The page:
Duncan Honeybourne

This Friday should have been the start of the 14th English Music Festival, a four-day celebration of the English music repertoire set against the quintessentially English backdrop of Dorchester-on-Thames.

Sadly, like so many other music events, the festival has had to be cancelled due to the COVID-19 crisis. 

The good news, though, is that a virtual festival is taking place instead, and the original programme is being replicated as closely as possible with an enticing mix of talks and recitals filmed by EMF artists in their homes as well as radio-style presentations of music drawn from the festival’s own recordings.

Em Marshall-Luck, who founded the festival in 2006, is remarkably upbeat about this enforced change of plan.

Em Marshall-Luck

“It hasn’t been too difficult from a programmatic point of view,” she says. “I approached all the artists who I hoped would be able to do something live, and for other events I turned to EMF recordings and as far as possible used the same composers or the same style of music.

“Obviously we’ve never done anything like this before, so from a technological point of view it’s been quite a steep learning curve. We’ve mastered that, and it’s all going very well.”

A highlight for many, undoubtedly, will be renowned baritone Roderick Williams discussing English music favourites with conductor Hilary Davan Wetton.

Roderick Williams

“We’re quite lucky in that we’ve literally just taken receipt of our latest disc, which has him on, so I was able to sneak that into one of the radio presentations,” laughs Em. “That’s quite nice to be able to plug that.”

Other filmed talks include the Oxfordshire-based composer Richard Blackford on My Path from Musical Modernism, conductor and musicologist Joseph Fort on early British performances of Brahms’ sublime Requiem and violinist Rupert Marshall-Luck on Parry’s chamber music.

Rupert Marshall-Luck

The opening concert continues the EMF tradition by featuring the BBC Concert Orchestra. The programme includes Curtis A Festival Overture, Stanford Violin Concerto No.2 in G minor, Blackford Spirited and Cowen Symphony No.5, all drawn from EMF recordings and presented by Em Marshall-Luck.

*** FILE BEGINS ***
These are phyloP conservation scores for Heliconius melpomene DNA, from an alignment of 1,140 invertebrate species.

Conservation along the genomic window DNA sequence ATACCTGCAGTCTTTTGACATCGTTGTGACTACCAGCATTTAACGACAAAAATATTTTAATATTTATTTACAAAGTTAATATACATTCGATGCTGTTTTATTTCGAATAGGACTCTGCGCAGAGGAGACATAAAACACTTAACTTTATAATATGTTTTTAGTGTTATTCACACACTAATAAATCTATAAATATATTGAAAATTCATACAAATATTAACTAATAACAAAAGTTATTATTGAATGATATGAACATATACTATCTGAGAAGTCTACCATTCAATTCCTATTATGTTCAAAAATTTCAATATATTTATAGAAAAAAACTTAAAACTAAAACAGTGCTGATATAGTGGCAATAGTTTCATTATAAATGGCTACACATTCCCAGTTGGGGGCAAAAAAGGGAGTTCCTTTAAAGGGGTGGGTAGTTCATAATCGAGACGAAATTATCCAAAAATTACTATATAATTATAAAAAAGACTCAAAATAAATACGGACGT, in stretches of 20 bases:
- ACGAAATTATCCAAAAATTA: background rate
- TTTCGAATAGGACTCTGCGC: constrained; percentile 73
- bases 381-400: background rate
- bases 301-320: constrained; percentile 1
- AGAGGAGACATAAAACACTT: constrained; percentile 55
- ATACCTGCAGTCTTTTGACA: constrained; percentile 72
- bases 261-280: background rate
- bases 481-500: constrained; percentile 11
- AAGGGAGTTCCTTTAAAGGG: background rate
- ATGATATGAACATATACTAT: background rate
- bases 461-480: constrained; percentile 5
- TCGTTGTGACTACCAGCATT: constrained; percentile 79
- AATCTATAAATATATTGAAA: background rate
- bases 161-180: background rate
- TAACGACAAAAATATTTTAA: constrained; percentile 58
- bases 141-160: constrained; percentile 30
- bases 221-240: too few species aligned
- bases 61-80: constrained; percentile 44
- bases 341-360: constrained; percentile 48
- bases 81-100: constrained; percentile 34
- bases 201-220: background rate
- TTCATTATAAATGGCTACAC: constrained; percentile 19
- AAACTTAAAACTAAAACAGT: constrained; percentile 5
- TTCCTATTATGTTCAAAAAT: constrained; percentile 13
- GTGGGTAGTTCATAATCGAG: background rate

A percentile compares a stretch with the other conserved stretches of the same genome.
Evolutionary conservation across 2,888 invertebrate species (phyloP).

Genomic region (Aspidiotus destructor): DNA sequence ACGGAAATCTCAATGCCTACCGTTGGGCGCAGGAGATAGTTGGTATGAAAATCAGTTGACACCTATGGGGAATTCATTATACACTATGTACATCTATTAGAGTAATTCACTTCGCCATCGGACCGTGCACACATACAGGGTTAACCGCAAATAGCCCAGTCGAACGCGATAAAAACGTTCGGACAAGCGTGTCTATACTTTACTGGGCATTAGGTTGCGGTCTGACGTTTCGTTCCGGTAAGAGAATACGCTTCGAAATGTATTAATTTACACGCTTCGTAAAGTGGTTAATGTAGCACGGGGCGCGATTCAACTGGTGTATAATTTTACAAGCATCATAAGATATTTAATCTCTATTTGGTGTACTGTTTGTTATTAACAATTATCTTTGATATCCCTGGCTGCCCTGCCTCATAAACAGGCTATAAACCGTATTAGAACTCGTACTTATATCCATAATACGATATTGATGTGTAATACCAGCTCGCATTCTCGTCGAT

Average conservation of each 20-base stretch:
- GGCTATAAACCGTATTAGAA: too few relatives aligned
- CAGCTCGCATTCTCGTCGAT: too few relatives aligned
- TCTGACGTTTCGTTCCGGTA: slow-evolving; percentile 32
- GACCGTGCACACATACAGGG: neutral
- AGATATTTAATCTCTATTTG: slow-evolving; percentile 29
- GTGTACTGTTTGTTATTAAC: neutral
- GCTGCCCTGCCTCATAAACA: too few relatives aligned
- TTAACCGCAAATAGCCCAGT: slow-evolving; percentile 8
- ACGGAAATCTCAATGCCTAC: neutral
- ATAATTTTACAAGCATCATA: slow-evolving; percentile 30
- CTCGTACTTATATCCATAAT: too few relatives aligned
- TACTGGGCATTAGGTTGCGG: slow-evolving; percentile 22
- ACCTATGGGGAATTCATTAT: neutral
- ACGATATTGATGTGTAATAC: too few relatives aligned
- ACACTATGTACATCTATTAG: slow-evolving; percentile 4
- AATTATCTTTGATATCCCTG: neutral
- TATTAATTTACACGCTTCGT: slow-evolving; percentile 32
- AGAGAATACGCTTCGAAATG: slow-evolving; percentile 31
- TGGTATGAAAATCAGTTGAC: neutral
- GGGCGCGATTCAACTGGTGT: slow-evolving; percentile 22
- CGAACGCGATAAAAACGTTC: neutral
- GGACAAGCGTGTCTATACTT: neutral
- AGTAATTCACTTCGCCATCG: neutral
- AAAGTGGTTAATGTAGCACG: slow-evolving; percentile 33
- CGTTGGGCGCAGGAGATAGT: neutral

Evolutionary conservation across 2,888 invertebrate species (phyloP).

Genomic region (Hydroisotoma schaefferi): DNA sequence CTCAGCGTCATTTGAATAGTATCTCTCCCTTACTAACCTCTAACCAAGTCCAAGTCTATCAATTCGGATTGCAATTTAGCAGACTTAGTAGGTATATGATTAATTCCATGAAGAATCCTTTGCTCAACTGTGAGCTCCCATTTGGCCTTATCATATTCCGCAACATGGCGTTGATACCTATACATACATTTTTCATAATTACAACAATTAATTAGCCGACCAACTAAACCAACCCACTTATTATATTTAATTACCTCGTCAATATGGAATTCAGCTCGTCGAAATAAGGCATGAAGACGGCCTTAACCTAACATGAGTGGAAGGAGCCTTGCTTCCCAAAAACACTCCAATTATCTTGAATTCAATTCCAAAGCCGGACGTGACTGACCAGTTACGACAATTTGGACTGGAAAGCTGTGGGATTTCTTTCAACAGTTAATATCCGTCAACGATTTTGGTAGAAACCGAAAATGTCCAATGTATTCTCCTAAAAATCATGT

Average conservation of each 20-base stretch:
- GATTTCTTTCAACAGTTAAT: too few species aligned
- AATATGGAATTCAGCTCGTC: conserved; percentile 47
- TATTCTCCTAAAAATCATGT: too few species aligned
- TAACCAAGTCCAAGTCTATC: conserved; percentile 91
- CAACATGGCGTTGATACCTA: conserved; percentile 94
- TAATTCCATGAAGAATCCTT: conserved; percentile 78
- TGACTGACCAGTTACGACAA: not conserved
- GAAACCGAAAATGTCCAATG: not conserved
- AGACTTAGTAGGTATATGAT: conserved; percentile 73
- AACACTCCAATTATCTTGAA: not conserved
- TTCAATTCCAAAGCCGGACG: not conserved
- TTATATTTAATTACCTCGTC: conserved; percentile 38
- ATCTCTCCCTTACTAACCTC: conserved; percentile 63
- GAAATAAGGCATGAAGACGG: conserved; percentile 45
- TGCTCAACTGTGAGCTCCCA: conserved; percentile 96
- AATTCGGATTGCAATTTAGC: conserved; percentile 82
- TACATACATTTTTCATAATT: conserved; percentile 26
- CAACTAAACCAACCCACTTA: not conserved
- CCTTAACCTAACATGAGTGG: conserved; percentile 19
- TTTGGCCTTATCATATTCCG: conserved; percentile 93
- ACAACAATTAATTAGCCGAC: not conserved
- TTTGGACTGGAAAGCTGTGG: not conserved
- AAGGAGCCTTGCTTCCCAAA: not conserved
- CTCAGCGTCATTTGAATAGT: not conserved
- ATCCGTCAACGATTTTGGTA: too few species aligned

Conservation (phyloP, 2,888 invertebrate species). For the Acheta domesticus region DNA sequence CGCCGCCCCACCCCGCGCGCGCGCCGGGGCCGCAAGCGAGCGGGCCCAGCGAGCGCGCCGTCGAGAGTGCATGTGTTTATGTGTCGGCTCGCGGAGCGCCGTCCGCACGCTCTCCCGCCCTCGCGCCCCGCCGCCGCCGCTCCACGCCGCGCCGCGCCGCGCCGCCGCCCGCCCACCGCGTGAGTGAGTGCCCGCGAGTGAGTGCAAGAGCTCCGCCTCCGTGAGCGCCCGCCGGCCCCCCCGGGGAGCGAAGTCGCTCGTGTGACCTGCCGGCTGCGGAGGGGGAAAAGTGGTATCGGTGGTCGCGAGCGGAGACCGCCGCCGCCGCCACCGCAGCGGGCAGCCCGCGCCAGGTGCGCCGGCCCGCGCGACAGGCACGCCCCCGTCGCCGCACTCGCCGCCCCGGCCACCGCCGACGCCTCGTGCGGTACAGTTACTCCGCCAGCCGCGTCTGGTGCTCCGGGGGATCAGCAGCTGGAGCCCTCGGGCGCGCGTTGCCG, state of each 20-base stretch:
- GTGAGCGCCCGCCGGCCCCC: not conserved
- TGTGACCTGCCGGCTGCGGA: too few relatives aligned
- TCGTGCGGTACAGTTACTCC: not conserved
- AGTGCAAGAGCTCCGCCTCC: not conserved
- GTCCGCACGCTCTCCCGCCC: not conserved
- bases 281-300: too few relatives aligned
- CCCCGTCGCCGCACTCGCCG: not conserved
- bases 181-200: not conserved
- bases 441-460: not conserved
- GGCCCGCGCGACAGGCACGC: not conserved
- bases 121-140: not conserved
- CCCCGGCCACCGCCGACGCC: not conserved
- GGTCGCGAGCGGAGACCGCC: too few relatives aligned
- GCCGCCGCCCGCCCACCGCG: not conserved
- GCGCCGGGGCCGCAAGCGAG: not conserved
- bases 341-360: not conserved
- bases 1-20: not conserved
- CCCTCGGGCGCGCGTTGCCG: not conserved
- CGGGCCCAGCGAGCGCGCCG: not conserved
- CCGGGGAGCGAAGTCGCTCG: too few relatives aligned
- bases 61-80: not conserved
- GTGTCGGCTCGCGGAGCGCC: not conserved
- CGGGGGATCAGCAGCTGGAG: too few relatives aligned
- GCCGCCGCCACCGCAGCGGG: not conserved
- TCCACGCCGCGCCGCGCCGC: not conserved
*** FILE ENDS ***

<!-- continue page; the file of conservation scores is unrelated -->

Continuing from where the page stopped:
Filmed concerts include recitals by violinist Rupert Marshall-Luck, pianists Paul Guinery and Duncan Honeybourne and cellist Joseph Spooner with pianist Nicholas Bosworth, while the young baroque group Ensemble Hesperi has put together a film that includes recent concert footage as well as introductions from their homes. 

“The Ensemble Hesperi one is very well done,” Em says. “They’ve used clips from concerts that they’ve done with the same or very similar programme, and it’s nice to be able to go into a concert venue, albeit they were filmed in a church rather than a concert hall.

“The Paul Guinery talk is absolutely fantastic. He goes down into the basement of his house, where he’s got all these wonderful archives, and he brings out the scores and talks to you about them and then goes and plays the music. That for me is one of the highlights.”

Joseph Spooner

Unusually for virtual performances, all EMF events are ticketed, with prices ranging from £5 for the radio-style presentations to £10 for filmed concerts.

“We did find it expensive to put on, and having suffered the cancellation of the festival we couldn’t incur any more losses,” Em explains. 

“More importantly, we’re very aware that there are many musicians who have lost a huge amount of work and a huge amount of income, and they are really, really struggling. We can’t pay them a massive fee, but we’re sharing with them a percentage of the income from their events and we hope it will give them back something. That’s always been a main reason for doing this, to support our artists.

“We have had audience members who were very upset at the thought of cancelling, so it’s for them as well.”

The full programme originally planned for this year will now happen in 2021. Bringing the English Music Festival back to Dorchester next year is, Em admits, going to be tough, but she is cautiously optimistic. 

“Our finances are going to be an issue,” she says. “We’re particularly aware that grant making trusts and funds will be cutting back, and we do rely very heavily on them for income. 

“The festival will take place next year regardless, and we’ll just have to save as much money as we possibly can, but we are aware the financial position is not going to be a very good one. I think everyone’s going to be in difficult positions from that point of view.”

The online English Music Festival runs from 22nd-25th May. For full details of the programme, visit www.englishmusicfestival.org.uk/2020-online-festival/programme.php.

To book tickets, visit www.englishmusicfestival.org.uk/2020-online-festival/box-office/box-office-front-page.php.

The latest release from EM Records, Those Blue Remembered Hills, features music by Gurney and Howells, performed by Roderick Williams (baritone), Michael Dussek (piano) and the Bridge Quartet. Visit www.em-records.com for details and to order a copy. 

NICOLA LISLE

LEAVE A REPLY

Please enter your comment!
Please enter your name here